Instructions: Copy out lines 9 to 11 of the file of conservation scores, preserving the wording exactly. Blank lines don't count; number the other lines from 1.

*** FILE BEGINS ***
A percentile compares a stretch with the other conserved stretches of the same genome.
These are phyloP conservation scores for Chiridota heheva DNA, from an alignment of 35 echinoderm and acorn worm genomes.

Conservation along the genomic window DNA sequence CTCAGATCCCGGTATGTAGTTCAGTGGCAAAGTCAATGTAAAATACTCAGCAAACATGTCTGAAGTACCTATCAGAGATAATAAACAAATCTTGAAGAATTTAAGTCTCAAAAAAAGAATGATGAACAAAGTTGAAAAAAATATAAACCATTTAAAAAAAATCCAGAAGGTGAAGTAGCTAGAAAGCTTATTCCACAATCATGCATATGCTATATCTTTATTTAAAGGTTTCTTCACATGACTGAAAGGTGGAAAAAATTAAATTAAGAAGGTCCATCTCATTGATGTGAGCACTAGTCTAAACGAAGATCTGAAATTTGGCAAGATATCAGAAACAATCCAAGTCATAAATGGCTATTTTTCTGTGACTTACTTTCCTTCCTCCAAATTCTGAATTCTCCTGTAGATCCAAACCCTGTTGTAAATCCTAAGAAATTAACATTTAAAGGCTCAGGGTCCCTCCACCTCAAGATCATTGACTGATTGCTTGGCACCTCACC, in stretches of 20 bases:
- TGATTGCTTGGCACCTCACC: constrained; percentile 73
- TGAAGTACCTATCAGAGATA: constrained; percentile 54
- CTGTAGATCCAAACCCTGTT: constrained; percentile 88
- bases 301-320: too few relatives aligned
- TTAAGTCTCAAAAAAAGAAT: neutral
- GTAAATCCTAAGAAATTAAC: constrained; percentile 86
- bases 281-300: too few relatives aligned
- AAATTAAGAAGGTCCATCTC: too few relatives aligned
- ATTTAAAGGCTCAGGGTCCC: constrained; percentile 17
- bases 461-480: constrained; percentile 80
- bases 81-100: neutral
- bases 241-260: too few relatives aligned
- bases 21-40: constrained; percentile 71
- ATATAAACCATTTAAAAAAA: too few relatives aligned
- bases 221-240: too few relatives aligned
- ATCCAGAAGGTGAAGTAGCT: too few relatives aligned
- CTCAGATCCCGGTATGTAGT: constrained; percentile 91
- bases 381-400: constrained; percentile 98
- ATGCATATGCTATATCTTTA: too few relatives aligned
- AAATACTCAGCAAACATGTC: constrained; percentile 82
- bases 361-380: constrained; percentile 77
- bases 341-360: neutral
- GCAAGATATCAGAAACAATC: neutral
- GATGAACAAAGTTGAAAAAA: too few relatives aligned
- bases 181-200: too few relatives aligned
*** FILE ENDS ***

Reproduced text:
- GTAAATCCTAAGAAATTAAC: constrained; percentile 86
- bases 281-300: too few relatives aligned
- AAATTAAGAAGGTCCATCTC: too few relatives aligned